New fluorescence imaging reagent targets degenerative diseases

Researchers at South Dakota State University (Brookings, SD) developed a fluorescence imaging reagent that will enable better understanding of degenerative diseases (such as Alzheimer's and Parkinson's) and perhaps lead to ways to treat or prevent them.

Aging and oxidative stress are the culprits of degenerative diseases, but the challenge is to determine which cells, and even subcellular structures, are affected, according to pharmacy professor Xiangming Guan, who led the research.

Organic molecules called thiols play a major role in defending the body against oxidative stress, Guan explains. These antioxidants, which are present inside and outside of cells, counteract the effect of reactive oxygen molecules known as free radicals, which are involved in oxidative stress. Free radicals can disrupt normal cell functions.

Through National Institutes of Health (NIH) grants for nearly $800,000, Guan and his team developed the first imaging reagent that can determine thiol levels in intact living cells. Previous methods of determining thiol concentrations required the destruction of cells and tissue.

"We found a compound which can determine thiol density in live cells in a quantitative way through a particular type of chemical reaction," Guan says. In the presence of thiol, the chemical gives off fluorescence—the higher the thiol level, the higher the fluorescence. Decreased fluorescence means thiols have been consumed trying to protect the cell, meaning it is more likely to be damaged.

Doctoral student Yang Yang and pharmacy professor Xiangming Guan.

With a new three-year NIH grant for $327,500, Guan hopes to develop reagents that can selectively show thiol density in subcellular structures, specifically the nucleus and mitochondria.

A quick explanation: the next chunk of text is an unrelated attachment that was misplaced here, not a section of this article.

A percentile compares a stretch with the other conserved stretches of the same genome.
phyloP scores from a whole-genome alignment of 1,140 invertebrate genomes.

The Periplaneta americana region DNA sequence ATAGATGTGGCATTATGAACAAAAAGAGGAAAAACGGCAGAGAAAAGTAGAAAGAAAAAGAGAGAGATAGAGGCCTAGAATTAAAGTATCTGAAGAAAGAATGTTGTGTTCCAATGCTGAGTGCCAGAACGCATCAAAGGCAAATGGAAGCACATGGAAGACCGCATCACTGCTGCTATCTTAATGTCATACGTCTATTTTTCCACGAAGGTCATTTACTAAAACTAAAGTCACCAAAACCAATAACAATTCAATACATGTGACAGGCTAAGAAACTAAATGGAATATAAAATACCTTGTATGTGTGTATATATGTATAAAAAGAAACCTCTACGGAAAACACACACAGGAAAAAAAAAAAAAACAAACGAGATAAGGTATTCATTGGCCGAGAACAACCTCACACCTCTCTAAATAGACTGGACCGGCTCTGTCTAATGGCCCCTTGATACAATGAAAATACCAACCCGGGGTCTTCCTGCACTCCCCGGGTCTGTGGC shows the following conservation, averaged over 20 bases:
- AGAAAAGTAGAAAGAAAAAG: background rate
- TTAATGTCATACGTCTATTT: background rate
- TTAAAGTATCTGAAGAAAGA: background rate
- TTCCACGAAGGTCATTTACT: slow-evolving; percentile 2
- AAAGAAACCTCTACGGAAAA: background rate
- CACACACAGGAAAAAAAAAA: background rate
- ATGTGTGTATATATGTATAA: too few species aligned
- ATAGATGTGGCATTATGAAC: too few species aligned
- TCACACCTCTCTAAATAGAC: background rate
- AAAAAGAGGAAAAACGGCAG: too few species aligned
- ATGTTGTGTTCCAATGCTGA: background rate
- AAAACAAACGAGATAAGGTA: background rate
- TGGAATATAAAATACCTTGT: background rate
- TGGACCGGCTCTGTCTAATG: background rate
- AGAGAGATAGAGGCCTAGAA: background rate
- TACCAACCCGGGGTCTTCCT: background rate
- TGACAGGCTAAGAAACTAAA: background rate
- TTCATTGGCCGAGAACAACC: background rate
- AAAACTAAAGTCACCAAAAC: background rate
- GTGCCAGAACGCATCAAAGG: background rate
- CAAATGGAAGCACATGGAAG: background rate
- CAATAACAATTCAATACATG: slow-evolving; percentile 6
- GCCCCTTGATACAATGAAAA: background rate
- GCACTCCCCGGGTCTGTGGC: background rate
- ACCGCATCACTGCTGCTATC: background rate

Medical researchers now use a centrifuge to separate subcellular structures because their weights are different. Thiol concentration in the mitochondria can be determined via this centrifugal method, but not thiol distribution and density within the mitochondria, Guan explains. In addition, "thiol levels in the nucleus cannot be accurately determined since thiols leak out during isolation."

Postdoctoral research associate Bhimanna Kuppast mixes experimental compounds that are designed to react with thiol on the cell surface and in mitochondria.

If researchers see a marked decrease in mitochondrial thiol before onset of Alzheimer's symptoms, Guan explains, "perhaps we can find a way to deliver thiol into the mitochondria to prevent or slow that down."

Furthermore, scientists can use this analytical tool to determine if an intervention protected the subcellular structure, Guan notes. He hopes to develop a nontoxic reagent safe enough to be used for diagnostic imaging, like magnetic resonance imaging (MRI).


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